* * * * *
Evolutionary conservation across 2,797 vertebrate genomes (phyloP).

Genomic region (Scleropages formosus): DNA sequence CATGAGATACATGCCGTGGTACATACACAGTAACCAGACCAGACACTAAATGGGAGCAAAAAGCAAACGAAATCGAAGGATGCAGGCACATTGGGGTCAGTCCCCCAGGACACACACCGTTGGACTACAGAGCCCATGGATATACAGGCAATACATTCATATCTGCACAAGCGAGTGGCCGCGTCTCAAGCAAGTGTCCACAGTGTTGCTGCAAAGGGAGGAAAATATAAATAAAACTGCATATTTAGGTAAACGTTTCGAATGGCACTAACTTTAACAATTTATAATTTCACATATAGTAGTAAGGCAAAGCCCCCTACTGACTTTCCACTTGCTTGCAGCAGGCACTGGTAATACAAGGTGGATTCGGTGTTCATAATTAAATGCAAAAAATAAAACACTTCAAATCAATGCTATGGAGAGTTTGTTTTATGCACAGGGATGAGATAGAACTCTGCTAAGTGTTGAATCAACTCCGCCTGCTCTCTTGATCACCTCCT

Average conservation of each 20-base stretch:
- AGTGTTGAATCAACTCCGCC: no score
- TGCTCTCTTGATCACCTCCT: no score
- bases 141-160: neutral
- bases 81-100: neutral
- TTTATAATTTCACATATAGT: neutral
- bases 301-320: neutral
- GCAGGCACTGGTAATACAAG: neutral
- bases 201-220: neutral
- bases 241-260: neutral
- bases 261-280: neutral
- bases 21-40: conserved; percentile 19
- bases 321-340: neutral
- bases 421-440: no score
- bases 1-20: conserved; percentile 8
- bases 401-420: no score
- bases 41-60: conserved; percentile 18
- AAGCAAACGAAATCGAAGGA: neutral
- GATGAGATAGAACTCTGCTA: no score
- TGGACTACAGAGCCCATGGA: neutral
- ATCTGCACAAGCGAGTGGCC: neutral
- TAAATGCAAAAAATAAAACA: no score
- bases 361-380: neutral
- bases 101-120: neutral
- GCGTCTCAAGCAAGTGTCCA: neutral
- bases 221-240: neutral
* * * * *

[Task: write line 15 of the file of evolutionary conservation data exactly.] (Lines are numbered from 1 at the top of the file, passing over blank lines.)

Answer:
- bases 321-340: neutral